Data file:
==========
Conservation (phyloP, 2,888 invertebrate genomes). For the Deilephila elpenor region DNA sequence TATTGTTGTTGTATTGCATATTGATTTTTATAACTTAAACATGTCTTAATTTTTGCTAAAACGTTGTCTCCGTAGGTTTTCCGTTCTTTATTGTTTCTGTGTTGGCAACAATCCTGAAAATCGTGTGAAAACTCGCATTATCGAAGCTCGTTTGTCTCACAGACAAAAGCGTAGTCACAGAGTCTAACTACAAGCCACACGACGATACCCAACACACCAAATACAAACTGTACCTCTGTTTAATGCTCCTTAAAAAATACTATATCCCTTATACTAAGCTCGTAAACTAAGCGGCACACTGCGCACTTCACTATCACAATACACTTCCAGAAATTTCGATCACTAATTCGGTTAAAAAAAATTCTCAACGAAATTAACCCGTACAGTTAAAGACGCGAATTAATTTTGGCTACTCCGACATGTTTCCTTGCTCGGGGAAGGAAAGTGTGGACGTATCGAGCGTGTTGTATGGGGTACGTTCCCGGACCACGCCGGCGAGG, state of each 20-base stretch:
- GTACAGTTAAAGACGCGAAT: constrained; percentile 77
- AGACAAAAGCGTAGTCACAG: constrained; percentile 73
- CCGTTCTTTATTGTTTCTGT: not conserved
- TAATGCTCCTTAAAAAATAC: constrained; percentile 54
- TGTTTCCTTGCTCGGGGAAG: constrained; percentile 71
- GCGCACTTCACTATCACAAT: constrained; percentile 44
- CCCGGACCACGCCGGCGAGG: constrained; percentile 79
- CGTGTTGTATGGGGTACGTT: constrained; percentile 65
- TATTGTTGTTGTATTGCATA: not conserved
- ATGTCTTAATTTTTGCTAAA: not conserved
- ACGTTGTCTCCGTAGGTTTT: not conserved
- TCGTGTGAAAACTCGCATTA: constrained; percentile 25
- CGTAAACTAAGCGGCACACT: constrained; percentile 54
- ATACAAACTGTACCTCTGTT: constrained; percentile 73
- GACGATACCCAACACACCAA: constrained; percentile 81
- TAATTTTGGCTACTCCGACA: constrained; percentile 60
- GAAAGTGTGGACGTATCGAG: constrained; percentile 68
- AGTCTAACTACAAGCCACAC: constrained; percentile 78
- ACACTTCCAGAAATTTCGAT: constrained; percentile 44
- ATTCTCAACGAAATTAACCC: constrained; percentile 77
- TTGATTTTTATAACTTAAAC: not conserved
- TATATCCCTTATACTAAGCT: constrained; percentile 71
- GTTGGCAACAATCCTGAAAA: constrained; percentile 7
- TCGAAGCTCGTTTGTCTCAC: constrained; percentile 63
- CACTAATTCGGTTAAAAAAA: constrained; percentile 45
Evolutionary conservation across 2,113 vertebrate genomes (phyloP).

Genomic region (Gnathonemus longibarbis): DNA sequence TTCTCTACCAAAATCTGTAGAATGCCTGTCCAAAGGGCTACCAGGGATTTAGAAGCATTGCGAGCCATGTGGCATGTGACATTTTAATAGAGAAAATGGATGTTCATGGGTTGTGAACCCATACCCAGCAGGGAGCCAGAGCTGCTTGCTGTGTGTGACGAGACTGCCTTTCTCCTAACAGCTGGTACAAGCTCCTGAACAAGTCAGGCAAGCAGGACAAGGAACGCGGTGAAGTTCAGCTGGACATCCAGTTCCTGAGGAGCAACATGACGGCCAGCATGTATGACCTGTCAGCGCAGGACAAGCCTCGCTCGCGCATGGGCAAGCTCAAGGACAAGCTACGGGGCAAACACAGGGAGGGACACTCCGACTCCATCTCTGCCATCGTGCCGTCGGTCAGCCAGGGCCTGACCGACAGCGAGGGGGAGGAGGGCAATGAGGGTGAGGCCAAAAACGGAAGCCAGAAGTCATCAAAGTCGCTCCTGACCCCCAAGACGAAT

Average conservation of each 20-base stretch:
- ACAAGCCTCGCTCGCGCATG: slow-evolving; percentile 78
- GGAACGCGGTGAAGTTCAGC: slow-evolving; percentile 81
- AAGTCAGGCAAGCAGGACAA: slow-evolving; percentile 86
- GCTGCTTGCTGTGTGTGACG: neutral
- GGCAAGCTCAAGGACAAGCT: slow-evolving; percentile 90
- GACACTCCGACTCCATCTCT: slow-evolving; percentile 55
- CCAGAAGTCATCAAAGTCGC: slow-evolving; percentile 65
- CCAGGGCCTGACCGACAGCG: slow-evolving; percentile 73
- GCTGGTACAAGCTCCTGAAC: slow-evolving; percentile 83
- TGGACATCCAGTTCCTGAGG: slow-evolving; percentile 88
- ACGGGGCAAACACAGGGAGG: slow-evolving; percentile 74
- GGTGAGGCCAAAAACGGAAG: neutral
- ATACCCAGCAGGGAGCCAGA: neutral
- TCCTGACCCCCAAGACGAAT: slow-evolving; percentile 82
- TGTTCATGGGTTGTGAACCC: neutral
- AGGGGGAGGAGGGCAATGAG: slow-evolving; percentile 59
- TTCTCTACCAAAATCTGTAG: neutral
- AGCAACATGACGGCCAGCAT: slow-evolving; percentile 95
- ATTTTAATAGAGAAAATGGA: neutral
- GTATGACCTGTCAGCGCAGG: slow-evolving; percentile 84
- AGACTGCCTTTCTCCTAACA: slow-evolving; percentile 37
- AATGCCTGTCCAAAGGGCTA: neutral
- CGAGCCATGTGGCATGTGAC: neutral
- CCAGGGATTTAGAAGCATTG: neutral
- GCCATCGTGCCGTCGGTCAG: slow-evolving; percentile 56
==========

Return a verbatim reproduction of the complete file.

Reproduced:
Conservation (phyloP, 2,888 invertebrate genomes). For the Deilephila elpenor region DNA sequence TATTGTTGTTGTATTGCATATTGATTTTTATAACTTAAACATGTCTTAATTTTTGCTAAAACGTTGTCTCCGTAGGTTTTCCGTTCTTTATTGTTTCTGTGTTGGCAACAATCCTGAAAATCGTGTGAAAACTCGCATTATCGAAGCTCGTTTGTCTCACAGACAAAAGCGTAGTCACAGAGTCTAACTACAAGCCACACGACGATACCCAACACACCAAATACAAACTGTACCTCTGTTTAATGCTCCTTAAAAAATACTATATCCCTTATACTAAGCTCGTAAACTAAGCGGCACACTGCGCACTTCACTATCACAATACACTTCCAGAAATTTCGATCACTAATTCGGTTAAAAAAAATTCTCAACGAAATTAACCCGTACAGTTAAAGACGCGAATTAATTTTGGCTACTCCGACATGTTTCCTTGCTCGGGGAAGGAAAGTGTGGACGTATCGAGCGTGTTGTATGGGGTACGTTCCCGGACCACGCCGGCGAGG, state of each 20-base stretch:
- GTACAGTTAAAGACGCGAAT: constrained; percentile 77
- AGACAAAAGCGTAGTCACAG: constrained; percentile 73
- CCGTTCTTTATTGTTTCTGT: not conserved
- TAATGCTCCTTAAAAAATAC: constrained; percentile 54
- TGTTTCCTTGCTCGGGGAAG: constrained; percentile 71
- GCGCACTTCACTATCACAAT: constrained; percentile 44
- CCCGGACCACGCCGGCGAGG: constrained; percentile 79
- CGTGTTGTATGGGGTACGTT: constrained; percentile 65
- TATTGTTGTTGTATTGCATA: not conserved
- ATGTCTTAATTTTTGCTAAA: not conserved
- ACGTTGTCTCCGTAGGTTTT: not conserved
- TCGTGTGAAAACTCGCATTA: constrained; percentile 25
- CGTAAACTAAGCGGCACACT: constrained; percentile 54
- ATACAAACTGTACCTCTGTT: constrained; percentile 73
- GACGATACCCAACACACCAA: constrained; percentile 81
- TAATTTTGGCTACTCCGACA: constrained; percentile 60
- GAAAGTGTGGACGTATCGAG: constrained; percentile 68
- AGTCTAACTACAAGCCACAC: constrained; percentile 78
- ACACTTCCAGAAATTTCGAT: constrained; percentile 44
- ATTCTCAACGAAATTAACCC: constrained; percentile 77
- TTGATTTTTATAACTTAAAC: not conserved
- TATATCCCTTATACTAAGCT: constrained; percentile 71
- GTTGGCAACAATCCTGAAAA: constrained; percentile 7
- TCGAAGCTCGTTTGTCTCAC: constrained; percentile 63
- CACTAATTCGGTTAAAAAAA: constrained; percentile 45
Evolutionary conservation across 2,113 vertebrate genomes (phyloP).

Genomic region (Gnathonemus longibarbis): DNA sequence TTCTCTACCAAAATCTGTAGAATGCCTGTCCAAAGGGCTACCAGGGATTTAGAAGCATTGCGAGCCATGTGGCATGTGACATTTTAATAGAGAAAATGGATGTTCATGGGTTGTGAACCCATACCCAGCAGGGAGCCAGAGCTGCTTGCTGTGTGTGACGAGACTGCCTTTCTCCTAACAGCTGGTACAAGCTCCTGAACAAGTCAGGCAAGCAGGACAAGGAACGCGGTGAAGTTCAGCTGGACATCCAGTTCCTGAGGAGCAACATGACGGCCAGCATGTATGACCTGTCAGCGCAGGACAAGCCTCGCTCGCGCATGGGCAAGCTCAAGGACAAGCTACGGGGCAAACACAGGGAGGGACACTCCGACTCCATCTCTGCCATCGTGCCGTCGGTCAGCCAGGGCCTGACCGACAGCGAGGGGGAGGAGGGCAATGAGGGTGAGGCCAAAAACGGAAGCCAGAAGTCATCAAAGTCGCTCCTGACCCCCAAGACGAAT

Average conservation of each 20-base stretch:
- ACAAGCCTCGCTCGCGCATG: slow-evolving; percentile 78
- GGAACGCGGTGAAGTTCAGC: slow-evolving; percentile 81
- AAGTCAGGCAAGCAGGACAA: slow-evolving; percentile 86
- GCTGCTTGCTGTGTGTGACG: neutral
- GGCAAGCTCAAGGACAAGCT: slow-evolving; percentile 90
- GACACTCCGACTCCATCTCT: slow-evolving; percentile 55
- CCAGAAGTCATCAAAGTCGC: slow-evolving; percentile 65
- CCAGGGCCTGACCGACAGCG: slow-evolving; percentile 73
- GCTGGTACAAGCTCCTGAAC: slow-evolving; percentile 83
- TGGACATCCAGTTCCTGAGG: slow-evolving; percentile 88
- ACGGGGCAAACACAGGGAGG: slow-evolving; percentile 74
- GGTGAGGCCAAAAACGGAAG: neutral
- ATACCCAGCAGGGAGCCAGA: neutral
- TCCTGACCCCCAAGACGAAT: slow-evolving; percentile 82
- TGTTCATGGGTTGTGAACCC: neutral
- AGGGGGAGGAGGGCAATGAG: slow-evolving; percentile 59
- TTCTCTACCAAAATCTGTAG: neutral
- AGCAACATGACGGCCAGCAT: slow-evolving; percentile 95
- ATTTTAATAGAGAAAATGGA: neutral
- GTATGACCTGTCAGCGCAGG: slow-evolving; percentile 84
- AGACTGCCTTTCTCCTAACA: slow-evolving; percentile 37
- AATGCCTGTCCAAAGGGCTA: neutral
- CGAGCCATGTGGCATGTGAC: neutral
- CCAGGGATTTAGAAGCATTG: neutral
- GCCATCGTGCCGTCGGTCAG: slow-evolving; percentile 56